Part II of my response to Holly at The Lingerie Addict. Here’s her post again.
This is where I calm down (mostly) and take a serious look at the sobering market insight that emerged for me as a result of this post.
What happened was that an astute early commenter called out the brands Holly featured for not doing more — not going further than G or GG. She made the same point in response to my own post on defining “full-bust brand,” which, essentially, consisted of an apologia for brands that stop at G. And, she’s not wrong. As far as unmet needs, prevalence, differentiation, all kinds of metrics, the full-bust market barely gets started by G. I still maintain, mind you, that stepwise is bestwise in making progress. I know. It’s morally unsatisfying. Strategy is a crafty business, OK? Its house is Slytherin and its god is Loki. But we can never lose sight of the big picture. And yes, getting the needs of cups over G properly served does matter. It matters a great deal.
Here’s the thing about this whole issue, though.
Because The Lingerie Addict is an awesome and powerful social media platform, with a million times more clout than my little babyblog (I haven’t even optimized social media strategy yet no time blah blah blah excuses excuses), Claudette actually responded to that comment.
And what Claudette said highlights one of the most important roadblocks any brand faces in entering full-bust.
For all except the best educated shoppers — who mail-order their bras, from Poland if necessary — there is a middleman standing between the brand and its end customer. The ultimate or end customer is the woman who buys the bra. But the brand’s immediate customer is the retailer: the bra boutique owner, the department store. And both have to be on board for the bra to sell. Which makes market shaping — eliciting the need into which you can sell the offering — a very complicated problem for an aspirant full-bust brand: education needs to happen on two levels at once, and if either lags, it can and will hold back the other.
It’s not just the full-bust bra shopper that’s got to become aware, first of the size she needs, and then of the aesthetics she wants. The retailers, the middlemen, also need to be convinced: not just that these sizes are really truly prevalent, or that this style really will resonate at a whole new level with customers, but that live shoppers are out there now — not just potentially, tomorrow, but actually, today. They’re running businesses, not advocacy groups. They need to survive on the hard numbers they can project and then realize this quarter. “If you build it, they will come” isn’t a business model in the real world.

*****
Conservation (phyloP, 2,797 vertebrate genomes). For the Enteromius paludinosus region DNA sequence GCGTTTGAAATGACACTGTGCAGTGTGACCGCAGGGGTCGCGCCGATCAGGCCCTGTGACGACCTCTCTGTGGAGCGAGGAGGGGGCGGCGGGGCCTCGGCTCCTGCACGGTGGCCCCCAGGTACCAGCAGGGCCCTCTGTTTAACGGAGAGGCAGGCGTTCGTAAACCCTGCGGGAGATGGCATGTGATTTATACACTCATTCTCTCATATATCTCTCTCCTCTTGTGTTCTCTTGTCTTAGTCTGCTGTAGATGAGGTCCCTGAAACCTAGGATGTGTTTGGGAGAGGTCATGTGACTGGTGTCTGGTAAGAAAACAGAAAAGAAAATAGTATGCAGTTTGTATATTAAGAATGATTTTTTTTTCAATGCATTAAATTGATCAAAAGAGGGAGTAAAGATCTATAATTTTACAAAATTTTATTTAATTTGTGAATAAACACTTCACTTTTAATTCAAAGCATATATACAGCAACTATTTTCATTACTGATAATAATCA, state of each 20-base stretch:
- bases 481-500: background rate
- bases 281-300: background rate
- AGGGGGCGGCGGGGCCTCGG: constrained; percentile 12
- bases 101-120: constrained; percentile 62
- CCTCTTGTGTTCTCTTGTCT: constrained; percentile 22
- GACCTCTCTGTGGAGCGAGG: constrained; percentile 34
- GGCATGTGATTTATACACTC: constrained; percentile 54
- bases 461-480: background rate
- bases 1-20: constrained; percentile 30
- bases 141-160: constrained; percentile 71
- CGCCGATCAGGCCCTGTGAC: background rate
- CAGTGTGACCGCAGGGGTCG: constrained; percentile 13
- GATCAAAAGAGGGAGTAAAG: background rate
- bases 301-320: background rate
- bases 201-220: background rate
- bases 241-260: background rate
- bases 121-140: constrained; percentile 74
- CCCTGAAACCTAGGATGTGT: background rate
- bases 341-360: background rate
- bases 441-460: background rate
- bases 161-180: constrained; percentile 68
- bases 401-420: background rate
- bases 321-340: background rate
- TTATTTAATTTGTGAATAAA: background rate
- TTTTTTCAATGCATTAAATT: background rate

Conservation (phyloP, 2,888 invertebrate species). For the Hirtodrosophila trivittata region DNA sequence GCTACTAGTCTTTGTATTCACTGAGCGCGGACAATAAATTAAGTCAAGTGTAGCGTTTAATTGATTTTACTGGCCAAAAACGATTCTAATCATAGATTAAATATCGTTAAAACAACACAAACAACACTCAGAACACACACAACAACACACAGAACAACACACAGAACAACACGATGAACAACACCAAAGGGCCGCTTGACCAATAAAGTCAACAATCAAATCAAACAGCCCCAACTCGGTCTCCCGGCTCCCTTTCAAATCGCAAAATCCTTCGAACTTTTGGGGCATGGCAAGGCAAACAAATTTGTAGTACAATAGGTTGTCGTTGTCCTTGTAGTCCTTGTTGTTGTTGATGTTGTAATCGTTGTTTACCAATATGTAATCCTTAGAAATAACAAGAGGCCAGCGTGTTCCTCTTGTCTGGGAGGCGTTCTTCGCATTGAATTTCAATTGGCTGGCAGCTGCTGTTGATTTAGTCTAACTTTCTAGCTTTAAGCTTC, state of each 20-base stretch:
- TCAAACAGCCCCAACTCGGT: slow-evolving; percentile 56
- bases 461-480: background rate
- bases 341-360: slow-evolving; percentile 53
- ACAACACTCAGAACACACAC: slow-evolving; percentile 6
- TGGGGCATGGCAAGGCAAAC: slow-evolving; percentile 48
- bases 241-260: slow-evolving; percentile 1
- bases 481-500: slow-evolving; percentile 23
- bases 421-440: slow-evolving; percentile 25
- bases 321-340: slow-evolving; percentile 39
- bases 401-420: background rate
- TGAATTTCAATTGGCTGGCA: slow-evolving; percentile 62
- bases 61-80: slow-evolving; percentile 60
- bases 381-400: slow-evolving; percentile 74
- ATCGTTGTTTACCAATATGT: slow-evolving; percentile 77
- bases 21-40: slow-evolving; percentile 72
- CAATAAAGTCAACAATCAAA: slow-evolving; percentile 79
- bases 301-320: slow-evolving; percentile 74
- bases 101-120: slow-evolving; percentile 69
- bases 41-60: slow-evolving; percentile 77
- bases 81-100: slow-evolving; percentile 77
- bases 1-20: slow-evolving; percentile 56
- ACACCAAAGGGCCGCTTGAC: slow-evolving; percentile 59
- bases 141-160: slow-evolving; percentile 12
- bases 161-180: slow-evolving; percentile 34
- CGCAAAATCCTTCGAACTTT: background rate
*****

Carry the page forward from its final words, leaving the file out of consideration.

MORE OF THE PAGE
What happens if full-bust women are waking up — increasingly aware, galvanized, ready to shop — but retailers aren’t there yet? If retailers don’t think the market is mature enough that customers exist for GG+ bras? Just as Claudette points out: it can make every bra in 28 bands and J cups till it’s blue in the face and its engineers are all sweaty and fulfilled and breathless, and nothing will change! As long as the retailers don’t believe they can sell those sizes, they are never going to order or stock them. Those bras are never going to see the light of day in an actual boutique. They’ll stay niched, obtainable only by the desperate self-educated expert shopper via mail order. Or, worse, they’ll be discontinued, or never even started — because they will be correctly assessed as unprofitable.
Retailer buy-in is a cost of entry for this business model.
It’s a bit of a tough nut. It doesn’t mean, of course, that the answer is to give up because OMG proactive market shaping is too haaaaaard and cooooomplicated. Once this problem is properly threshed out and clarified it really shouldn’t be all that difficult to address. Target retailers as well as consumers with thought-leader-driven education and awareness PR as pullthrough, carefully choosing the right channels for each audience, and so forth blah blah blah marketing fishcakes. It just, sigh, yes, may take a bit more in the way of up-front resource outlay to get at that elusive — but tremendous … srsly, the magnitude of opportunity sleeping here — ROI.
What can end consumers do?
Are we powerless?
Here’s how to help this evolution, this renaissance, along.
Don’t just meekly settle for the ability to mail-order a bra that fits. Ask for more. Define your expectations. Do it in writing. ASK YOUR LOCAL RETAILER FOR YOUR SIZE. Furthermore, ASK FOR THE KIND OF BRA YOU WANT. Mention the brand(s) that you want to see your size in … and COPY YOUR REQUEST TO THOSE BRANDS.
Advice: pick your targets for feasibility. I’m as tempted as anyone to yowl for — well, in my case, Nichole de Carle and I.D. Sarrieri (now you know) — to cater to me right this m-f instant. But you’ve got to be strategic. Go stepwise. Think about it: what you’re asking should seem like a manageable, bite-sized risk, not a huge terrifying paradigm shift, to your target brand. So choose a brand that targets the size next door to yours. If you’re a GG-H cup, ask for — and cc — that great DD-G brand you can almost sister-size into but eh, not quite. If you’re an E cup, ask for — and cc — that one brand you love that offers only a C, a D, maybe a European E. If you’re a 28 band, why not hit up that one brand that’s so goddamn tantalizing because hell, it already offers 30 bands?
The great point is: write! Make yourself heard. Build the body of evidence the brands AND the retailers need for moving forward.
Be the case for the change you want to see in the world.